The impact of the room corrrection solutions above Schroeder are fairly dependent on the speaker design, room, and number of speakers. They are detrimental in my system for 2 channel above Schroeder, but helpful above that for my multichannel Atmos calibrations.

And I've used Dirac, Audyssey, and ARC in my room. Currently using ARC.
 
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gooddoc

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Hey, @gooddoc , glad to see you here!
Thanks! The quality of the posts here immediately caught my attention. Glad to be here and I'll try not to lower the level of discourse :nerd:
 

Hlam

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Just found and finished reading this thread. Made for a great read.
Great job on the evaluations. Thanks for putting in all the work.
 

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Thanks fellas, fun read :)

I put together a playlist on Spotify of the tracks mentioned, gonna re-read and do a follow along listen next chance I get.
 

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Tried to reproduce the HF lift in the measurements, and my guess is that I accidentally used the wrong calibration curve in the Dirac Live project. The Dirac projects do not save a record of the mic cal file used, but that is my best guess. All things considered, I believe the impact to be minor, and our results to be valid just the same.

The lesson? There are 1 zillion details to keep straight and be careful about, and they ALL MATTER.
 

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The impact of the room corrrection solutions above Schroeder are fairly dependent on the speaker design, room, and number of speakers. They are detrimental in my system for 2 channel above Schroeder, but helpful above that for my multichannel Atmos calibrations.
Good comments, and I will not argue your assessment about 2-channel and Dirac, except that Schroeder was not a soundstage and imaging guy.
 

gooddoc

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Tried to reproduce the HF lift in the measurements, and my guess is that I accidentally used the wrong calibration curve in the Dirac Live project. The Dirac projects do not save a record of the mic cal file used, but that is my best guess. All things considered, I believe the impact to be minor, and our results to be valid just the same.

The lesson? There are 1 zillion details to keep straight and be careful about, and they ALL MATTER.
Yes, there are so many potential little details to be inadvertantly missed. But letting the perfect be the enemy of the good would result in no one wanting to try anything, and no knowledge gained whatsoever. No one should impugn the efforts here. Experimentation is not about figuring out the one way to do something, but instead figuring out the many ways NOT to do something :wits::T
Good comments, and I will not argue your assessment about 2-channel and Dirac, except that Schroeder was not a soundstage and imaging guy.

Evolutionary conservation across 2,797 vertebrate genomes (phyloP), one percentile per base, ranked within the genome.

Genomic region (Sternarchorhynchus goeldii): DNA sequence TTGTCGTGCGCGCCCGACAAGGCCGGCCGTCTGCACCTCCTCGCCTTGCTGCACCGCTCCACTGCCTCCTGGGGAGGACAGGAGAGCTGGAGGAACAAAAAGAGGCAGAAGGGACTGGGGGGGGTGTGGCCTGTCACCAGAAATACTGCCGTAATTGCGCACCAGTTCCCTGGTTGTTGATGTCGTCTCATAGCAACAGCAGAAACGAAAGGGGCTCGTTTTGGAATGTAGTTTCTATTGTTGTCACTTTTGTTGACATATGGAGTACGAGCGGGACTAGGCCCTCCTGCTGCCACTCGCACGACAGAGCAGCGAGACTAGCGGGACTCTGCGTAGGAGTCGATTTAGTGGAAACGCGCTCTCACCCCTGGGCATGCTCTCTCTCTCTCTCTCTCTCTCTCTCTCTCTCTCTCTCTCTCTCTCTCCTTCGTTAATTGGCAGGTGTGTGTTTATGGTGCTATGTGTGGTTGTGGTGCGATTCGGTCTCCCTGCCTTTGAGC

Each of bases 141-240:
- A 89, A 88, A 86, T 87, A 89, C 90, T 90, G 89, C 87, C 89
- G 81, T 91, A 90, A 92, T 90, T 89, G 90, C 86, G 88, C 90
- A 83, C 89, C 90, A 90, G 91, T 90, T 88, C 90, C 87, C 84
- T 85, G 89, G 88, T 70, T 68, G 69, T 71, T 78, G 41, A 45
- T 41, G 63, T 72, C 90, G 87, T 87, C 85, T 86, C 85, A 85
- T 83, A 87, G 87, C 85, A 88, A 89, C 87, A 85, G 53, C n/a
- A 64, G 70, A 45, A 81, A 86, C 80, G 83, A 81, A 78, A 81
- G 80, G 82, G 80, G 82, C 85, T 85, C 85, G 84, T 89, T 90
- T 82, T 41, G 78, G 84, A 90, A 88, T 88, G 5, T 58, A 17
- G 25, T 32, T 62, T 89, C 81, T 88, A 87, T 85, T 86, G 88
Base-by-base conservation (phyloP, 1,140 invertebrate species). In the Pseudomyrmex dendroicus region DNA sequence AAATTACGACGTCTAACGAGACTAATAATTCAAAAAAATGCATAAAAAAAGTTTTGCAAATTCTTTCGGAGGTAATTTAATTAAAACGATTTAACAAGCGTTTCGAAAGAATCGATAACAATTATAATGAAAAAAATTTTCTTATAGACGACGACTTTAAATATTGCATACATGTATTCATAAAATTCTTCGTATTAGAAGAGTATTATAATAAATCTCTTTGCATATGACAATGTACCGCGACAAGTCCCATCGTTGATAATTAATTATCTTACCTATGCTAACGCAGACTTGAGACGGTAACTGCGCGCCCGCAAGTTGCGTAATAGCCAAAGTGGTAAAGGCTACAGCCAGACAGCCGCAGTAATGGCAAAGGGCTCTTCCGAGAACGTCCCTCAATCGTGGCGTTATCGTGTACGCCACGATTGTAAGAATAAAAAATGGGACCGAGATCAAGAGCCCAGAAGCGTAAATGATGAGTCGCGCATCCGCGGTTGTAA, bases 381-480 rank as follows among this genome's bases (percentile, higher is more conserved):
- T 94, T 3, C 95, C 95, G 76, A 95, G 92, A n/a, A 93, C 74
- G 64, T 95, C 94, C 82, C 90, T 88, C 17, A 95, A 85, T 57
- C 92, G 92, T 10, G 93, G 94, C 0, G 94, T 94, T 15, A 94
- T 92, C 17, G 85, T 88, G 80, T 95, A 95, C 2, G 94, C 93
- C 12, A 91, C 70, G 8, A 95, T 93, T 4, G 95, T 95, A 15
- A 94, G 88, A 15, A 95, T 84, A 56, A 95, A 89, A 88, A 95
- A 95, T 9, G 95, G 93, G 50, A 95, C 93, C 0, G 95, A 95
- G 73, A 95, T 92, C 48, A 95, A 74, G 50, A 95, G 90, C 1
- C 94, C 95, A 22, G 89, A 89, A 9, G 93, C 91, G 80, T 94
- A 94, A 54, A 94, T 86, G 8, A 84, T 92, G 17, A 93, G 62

Yeah, and he's also not in your room listening :greengrin:, so if anyone thinks full range EQ works better in their system, by all means use it!
 

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So true, gooddoc.

Schroeder was not a soundstage and imaging guy
...All due respect for his contributions to the state of the art. And an admonition to not be afraid to think for oneself.
 

Matthew J Poes

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So true, gooddoc.



...All due respect for his contributions to the state of the art. And an admonition to not be afraid to think for oneself.
I'm still convinced of Dirac's benefit in both 2 channel and multi-channel, but I have found that its effectiveness is very room and speaker dependent. The better the initial setup and speakers the less obvious the effect is. With some kinds of music I've had a number of people tell me in my theater that they couldn't tell what Dirac was doing, that its effect wasn't obvious to them. While this wasn't blinded for me (since I was switching), I'll readily admit that I too didn't think I could hear much difference. In rooms with lesser speakers or where the room itself is not as good, it seems like it always made an obvious difference. As a whole I like it better than without by quite a bit.

Gooddoc has exceptional speakers that use active biamplification which ensures perfect speaker to speaker consistency in the filter's and perfect/ideal filters themselves. The speakers also have ideal directivity. That would make the benefit of Dirac mostly in removing remaining room anomalies (which won't be as prevalent as with most speakers) and bass issues (which Gooddoc may not have had). While I find that Dirac correction always measures substantially better than without correction, There is a strong argument to be made that these anomalies above FS are not overly audible.
 

gooddoc

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I'm still convinced of Dirac's benefit in both 2 channel and multi-channel, but I have found that its effectiveness is very room and speaker dependent. The better the initial setup and speakers the less obvious the effect is. With some kinds of music I've had a number of people tell me in my theater that they couldn't tell what Dirac was doing, that its effect wasn't obvious to them. While this wasn't blinded for me (since I was switching), I'll readily admit that I too didn't think I could hear much difference. In rooms with lesser speakers or where the room itself is not as good, it seems like it always made an obvious difference. As a whole I like it better than without by quite a bit.